Elections officials across Florida have been fielding a question that sounds like it comes from a spy movie script. Have you been hacked by the Russians?
Most elections supervisors give a curt no, or at least say they don’t have any knowledge of a hack. But the Miami Herald reports two counties — Washington and Sumter — offered legalese non-denials.
Meanwhile, anonymous sources told the Washington Post that one of those counties — Washington — indeed was hit by a Russian hack in 2016.
Washington Supervisor of Elections Carol Finch Rudd went so far as to issue a press release Friday on election security further not denying anything did or did not occur.
“At this time, Washington County can neither confirm or deny that they are one of the counties affected,” the release reads. But it also stressed the FBI found no “adversary activity that impacted vote counts or disrupted electoral processes through the 2016 and 2018 elections.”
Notably, Sumter’s Elections Supervisor at the time of the 2016 election, Karen Krauss, said she didn’t recall any issues before she retired. “I had no reason to suspect anything,” she said.
But considering the FBI recently told Gov. Ron DeSantis that two counties in fact were struck, signs point strongly to these two rural locales.
So what’s that mean regarding apparent security infringements around the 2016 presidential election?
What About The Vote?
Officials have repeatedly stressed they have no signs Russians ever tinkered with vote totals in the 2016.
Jeh Johnson, Homeland Security Secretary under President Barack Obama stressed after the election hackers never manipulated vote totals. DeSantis said the FBI maintained as much in a meeting last week.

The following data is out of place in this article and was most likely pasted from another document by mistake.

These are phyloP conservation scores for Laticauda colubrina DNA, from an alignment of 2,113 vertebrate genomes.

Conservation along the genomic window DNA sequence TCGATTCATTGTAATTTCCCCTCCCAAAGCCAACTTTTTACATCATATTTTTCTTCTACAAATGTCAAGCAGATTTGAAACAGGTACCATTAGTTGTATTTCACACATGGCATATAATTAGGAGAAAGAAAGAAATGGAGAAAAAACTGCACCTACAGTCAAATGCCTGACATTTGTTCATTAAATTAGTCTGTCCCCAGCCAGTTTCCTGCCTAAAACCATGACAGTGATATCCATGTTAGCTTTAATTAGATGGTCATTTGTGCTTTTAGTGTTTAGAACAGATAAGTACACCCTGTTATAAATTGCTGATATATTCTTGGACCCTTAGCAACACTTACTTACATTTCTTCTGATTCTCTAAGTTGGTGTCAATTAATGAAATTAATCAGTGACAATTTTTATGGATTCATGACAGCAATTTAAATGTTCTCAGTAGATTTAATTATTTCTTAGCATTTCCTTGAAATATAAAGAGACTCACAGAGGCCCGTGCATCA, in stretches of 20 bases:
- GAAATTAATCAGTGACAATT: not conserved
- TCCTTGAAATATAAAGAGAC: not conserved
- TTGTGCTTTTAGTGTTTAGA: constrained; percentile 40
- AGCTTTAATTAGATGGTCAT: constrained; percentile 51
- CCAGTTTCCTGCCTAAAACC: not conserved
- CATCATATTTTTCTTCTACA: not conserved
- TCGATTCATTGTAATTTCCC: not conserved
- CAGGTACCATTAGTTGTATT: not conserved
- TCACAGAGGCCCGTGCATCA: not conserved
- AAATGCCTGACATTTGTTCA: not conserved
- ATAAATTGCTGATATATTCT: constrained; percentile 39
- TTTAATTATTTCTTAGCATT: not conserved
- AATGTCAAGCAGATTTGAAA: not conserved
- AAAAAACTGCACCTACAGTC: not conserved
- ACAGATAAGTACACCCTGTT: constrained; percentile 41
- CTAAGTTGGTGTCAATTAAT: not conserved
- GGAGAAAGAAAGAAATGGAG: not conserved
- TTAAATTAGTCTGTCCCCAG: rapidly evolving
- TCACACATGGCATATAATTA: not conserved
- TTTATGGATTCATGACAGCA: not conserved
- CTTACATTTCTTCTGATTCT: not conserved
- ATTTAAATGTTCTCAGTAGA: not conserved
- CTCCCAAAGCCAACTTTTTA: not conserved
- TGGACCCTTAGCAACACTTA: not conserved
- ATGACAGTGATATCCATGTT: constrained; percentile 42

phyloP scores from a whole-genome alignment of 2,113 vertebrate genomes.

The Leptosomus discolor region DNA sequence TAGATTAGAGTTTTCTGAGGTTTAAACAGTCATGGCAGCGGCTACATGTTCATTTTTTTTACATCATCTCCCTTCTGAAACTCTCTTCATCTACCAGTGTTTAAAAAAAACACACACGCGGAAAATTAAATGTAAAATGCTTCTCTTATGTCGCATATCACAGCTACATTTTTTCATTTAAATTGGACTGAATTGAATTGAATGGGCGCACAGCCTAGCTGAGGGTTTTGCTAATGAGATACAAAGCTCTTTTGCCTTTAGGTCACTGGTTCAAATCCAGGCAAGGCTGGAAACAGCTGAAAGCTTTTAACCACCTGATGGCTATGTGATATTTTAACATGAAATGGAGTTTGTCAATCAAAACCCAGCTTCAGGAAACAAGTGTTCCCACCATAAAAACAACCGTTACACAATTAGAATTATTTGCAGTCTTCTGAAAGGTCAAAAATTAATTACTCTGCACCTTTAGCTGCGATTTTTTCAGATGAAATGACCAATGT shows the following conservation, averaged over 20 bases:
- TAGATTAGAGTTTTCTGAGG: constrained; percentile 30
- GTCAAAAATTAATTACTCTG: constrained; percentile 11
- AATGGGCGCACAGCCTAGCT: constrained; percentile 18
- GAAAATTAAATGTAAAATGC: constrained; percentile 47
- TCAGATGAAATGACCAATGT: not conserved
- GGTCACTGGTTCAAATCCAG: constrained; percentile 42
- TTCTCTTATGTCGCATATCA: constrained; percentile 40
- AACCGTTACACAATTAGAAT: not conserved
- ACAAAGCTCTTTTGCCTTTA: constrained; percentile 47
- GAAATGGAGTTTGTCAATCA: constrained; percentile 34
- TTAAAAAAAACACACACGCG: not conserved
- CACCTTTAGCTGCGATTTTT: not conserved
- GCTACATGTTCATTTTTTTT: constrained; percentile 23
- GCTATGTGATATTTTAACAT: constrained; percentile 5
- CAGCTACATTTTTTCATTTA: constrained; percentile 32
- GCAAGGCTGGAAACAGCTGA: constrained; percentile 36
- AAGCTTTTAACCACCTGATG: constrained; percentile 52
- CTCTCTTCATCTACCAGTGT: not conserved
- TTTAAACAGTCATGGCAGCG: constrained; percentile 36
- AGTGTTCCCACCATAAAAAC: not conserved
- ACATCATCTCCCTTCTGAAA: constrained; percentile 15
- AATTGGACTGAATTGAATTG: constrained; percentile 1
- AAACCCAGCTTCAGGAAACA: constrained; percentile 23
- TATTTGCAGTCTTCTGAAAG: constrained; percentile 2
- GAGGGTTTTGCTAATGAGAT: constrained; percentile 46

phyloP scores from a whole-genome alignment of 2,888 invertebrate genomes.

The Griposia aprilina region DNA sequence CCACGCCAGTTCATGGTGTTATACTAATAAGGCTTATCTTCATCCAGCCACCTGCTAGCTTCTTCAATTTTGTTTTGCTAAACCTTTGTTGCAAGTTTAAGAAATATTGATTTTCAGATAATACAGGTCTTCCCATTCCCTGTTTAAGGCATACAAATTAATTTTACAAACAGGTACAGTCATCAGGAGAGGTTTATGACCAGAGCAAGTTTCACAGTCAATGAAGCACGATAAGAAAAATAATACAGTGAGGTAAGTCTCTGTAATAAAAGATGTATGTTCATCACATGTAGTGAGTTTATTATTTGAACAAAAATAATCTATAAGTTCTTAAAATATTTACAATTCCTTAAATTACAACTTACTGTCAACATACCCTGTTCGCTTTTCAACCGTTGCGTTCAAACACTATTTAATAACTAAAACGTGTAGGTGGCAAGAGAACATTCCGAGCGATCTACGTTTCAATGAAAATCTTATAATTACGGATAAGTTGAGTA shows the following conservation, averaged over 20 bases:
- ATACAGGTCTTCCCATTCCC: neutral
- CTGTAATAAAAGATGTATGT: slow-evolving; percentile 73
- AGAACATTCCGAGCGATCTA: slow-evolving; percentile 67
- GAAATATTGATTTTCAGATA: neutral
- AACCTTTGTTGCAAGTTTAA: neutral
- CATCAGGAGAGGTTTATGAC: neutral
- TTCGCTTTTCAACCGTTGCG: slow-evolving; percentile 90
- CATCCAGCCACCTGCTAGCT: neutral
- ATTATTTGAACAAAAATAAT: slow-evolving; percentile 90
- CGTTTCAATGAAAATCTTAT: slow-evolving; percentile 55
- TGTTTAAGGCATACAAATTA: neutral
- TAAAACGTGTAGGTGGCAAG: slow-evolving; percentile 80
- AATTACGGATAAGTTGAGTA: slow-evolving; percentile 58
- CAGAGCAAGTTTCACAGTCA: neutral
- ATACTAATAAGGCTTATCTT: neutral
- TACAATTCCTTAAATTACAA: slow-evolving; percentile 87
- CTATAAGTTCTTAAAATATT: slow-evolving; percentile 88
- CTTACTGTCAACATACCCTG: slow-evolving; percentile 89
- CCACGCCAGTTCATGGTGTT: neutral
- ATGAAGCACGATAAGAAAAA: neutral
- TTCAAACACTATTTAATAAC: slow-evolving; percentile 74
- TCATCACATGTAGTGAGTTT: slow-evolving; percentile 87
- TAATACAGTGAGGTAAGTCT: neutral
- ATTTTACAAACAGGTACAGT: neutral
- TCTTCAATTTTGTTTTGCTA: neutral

President Donald Trump’s victory in 2016 surprise countless election watchers because polls almost universally predicted Democrat Hillary Clinton would win. Polls get elections wrong sometimes, as DeSantis knows.
And notably, many polls showed Florida a toss-up. Indeed, the RealClearPolitics polling aggregate had Trump up in Florida by 1.2 percent, his actual margin of victory. It was states like Wisconsin and Michigan that surprised pundits. Notably, Trump would still have won even if Clinton won Florida.
Also of note, if Washington and Sumter counties were the only ones hacked, hypothetical manipulation of totals would have made no difference.
In Washington County, there were only 11,156 votes tabulated for President. Trump won 8,637 votes there, and Clinton won just 2,264.
Sumter, which includes most of The Villages, saw far more votes cast, 76,665 in total. Trump won 52,730 and Clinton won 22,638.
But even every one of the 87,821 votes cast in both counties was in fact a fake vote typed in by the Russians, it didn’t make a difference in who won Florida.
Statewide, Trump won by 112,911 votes, or 1.2 percent of about 9.4 million cast.
What Happened In Those Counties?
The statement from Rudd’s office indicates the FBI still has an interest in what occurred two years ago. She pointed at a statement released by the FBI after its briefing with DeSantis.
“The FBI and DHS continue to work with elections officials and our local, state and federal partners to proactively share information in a concerted effort to protect elections networks in Florida, and across the country,” the FBI statement reads.